Lena Kettner: From which continents have you experienced the biggest contribution to your worldwide cultural musical initiative so far?
Jan Moritz Onken: The fascinating thing is that there are contributions from different parts of the world including Miami, Kinshasa, Stellenbosch, New York, Berlin, Paris, Amsterdam, St. Petersburg ect. By today German audiences seem to be a bit more receptive for our idea probably due to the fact that we are based in Berlin and there is no country in the world with so many wonderful orchestras and choirs. Our focus is ‚the other’ and you never know where he or she might be located on this planet. The gesture itself, the fact, that Hannah from New York took a moment to share a personal source of inspiration and thanks to her we could include Arvo Pärt's Cantus in memoriam Benjamin Britten in our program in July 2017 is the impact we are grateful for.
Lena Kettner: What have been the most touching contributions of single people or larger audience to the Silk Road Cultural Belt project so far?
Jan Moritz Onken: Each time a new source of inspiration is flying in it is a very precious moment because an open question always leads to a completely unexpected response. And if the author comes from Kinshasa or Miami we always start to ask our selfs who this person might be in real, sitting today in a kitchen and tomorrow in the audience or on stage. What matters is the personal perception. The level of sincerity. The hidden needs. There we see a great potential to be discovered and transformed. And each source of inspiration is so personal and individual that it takes time to fully realize what this should mean for us as an orchestra. What consequences this implies on stage, for our behavior, our playing and quality of listening to each other and most of all for the sound we are responsible for. So each contribution is like a stone thrown in a lake with multiple positive effects hopefully on both sides. On the performers side and on the listeners side.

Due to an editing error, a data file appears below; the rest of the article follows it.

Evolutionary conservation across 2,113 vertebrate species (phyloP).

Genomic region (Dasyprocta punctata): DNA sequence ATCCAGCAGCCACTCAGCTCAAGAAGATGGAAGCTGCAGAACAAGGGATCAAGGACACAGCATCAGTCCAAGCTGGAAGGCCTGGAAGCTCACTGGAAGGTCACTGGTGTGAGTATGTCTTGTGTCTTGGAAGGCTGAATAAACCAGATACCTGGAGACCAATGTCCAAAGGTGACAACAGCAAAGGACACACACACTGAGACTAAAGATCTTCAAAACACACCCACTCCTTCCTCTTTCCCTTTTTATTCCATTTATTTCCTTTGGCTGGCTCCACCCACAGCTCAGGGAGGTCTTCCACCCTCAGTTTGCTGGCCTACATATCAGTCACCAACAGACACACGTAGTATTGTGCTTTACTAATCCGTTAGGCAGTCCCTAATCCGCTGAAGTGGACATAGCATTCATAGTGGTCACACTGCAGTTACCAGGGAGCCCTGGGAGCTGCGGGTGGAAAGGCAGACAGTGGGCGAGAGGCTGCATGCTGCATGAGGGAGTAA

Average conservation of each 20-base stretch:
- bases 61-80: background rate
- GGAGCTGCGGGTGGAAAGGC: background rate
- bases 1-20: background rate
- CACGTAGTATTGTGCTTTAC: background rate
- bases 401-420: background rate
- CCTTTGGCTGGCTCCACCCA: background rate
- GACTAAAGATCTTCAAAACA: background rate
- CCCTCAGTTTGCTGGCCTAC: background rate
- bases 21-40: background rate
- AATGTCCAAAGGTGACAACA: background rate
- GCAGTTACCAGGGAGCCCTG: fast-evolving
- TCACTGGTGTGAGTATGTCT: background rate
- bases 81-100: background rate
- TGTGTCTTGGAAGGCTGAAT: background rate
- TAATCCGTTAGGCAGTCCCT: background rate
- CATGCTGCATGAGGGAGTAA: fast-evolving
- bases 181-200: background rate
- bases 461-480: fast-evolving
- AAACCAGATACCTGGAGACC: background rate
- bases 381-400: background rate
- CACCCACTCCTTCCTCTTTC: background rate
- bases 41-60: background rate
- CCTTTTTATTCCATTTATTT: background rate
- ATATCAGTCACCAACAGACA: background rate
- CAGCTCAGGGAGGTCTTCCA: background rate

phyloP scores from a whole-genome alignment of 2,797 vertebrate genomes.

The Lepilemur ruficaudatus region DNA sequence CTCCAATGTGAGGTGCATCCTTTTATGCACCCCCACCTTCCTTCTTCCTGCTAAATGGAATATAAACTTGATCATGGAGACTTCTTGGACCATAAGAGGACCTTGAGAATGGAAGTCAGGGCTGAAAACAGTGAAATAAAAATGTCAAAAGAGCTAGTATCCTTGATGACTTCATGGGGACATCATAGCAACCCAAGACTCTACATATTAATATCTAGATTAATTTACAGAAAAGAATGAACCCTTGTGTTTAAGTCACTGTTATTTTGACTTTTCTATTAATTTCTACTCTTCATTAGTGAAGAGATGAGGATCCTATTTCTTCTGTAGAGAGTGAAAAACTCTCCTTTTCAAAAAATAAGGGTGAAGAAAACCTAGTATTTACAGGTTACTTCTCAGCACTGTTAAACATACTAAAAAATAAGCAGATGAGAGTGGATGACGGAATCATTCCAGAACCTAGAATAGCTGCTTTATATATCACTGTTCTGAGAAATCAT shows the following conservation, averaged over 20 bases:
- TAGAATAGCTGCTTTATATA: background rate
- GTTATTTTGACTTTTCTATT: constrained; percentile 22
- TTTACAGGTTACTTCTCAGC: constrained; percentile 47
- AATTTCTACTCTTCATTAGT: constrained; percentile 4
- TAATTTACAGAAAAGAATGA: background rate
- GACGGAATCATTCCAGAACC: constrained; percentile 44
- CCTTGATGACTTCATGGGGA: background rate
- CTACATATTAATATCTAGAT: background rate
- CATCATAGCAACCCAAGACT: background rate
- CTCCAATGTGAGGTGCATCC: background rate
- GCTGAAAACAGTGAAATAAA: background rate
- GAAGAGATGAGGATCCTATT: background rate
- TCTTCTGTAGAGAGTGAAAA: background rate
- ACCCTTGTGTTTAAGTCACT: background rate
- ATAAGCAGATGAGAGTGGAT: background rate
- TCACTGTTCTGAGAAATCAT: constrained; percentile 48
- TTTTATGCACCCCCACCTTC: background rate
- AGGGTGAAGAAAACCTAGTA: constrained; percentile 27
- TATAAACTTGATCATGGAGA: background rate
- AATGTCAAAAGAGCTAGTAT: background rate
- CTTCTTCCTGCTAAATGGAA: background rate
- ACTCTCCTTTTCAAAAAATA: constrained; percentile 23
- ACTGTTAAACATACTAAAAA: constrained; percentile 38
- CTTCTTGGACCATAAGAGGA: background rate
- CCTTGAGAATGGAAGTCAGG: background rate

Lena Kettner: In what ways do social networks help you to get in contact with your audience?
Jan Moritz Onken: Social networks give us great access to new audiences. The biggest advantage for us is, that we can address ‚the other’ directly without any filter. Our message can spread with extreme speed all over the world within seconds and if you take Instagram, our community out there is very active, very responsive and supportive in many ways. As an Organisation we believe that social media is like a screen – it shows what is inside and you can share it with others if the content makes sense. As in your case Bloggers can freely choose what they want to ask and write about. We are certainly grateful for all these new instruments which allow new ideas to be discovered independently from established media.
Lena Kettner: What would be your greatest wish for the future of the Silk Road Cultural Belt project?
Jan Moritz Onken: My greatest wish is to inspire more and more people who see the necessities and who have the resources to make the Silk Road Symphony Orchestra a successful background for all the sources of inspiration shared at the Silk Road Cultural Belt since February 2016. Our greatest wish is that the Silk Road Symphony Orchestra can become the real, strong and clear support, you, as the Conference of the Birds, deserve.
This interview took place on the 11th of December 2017.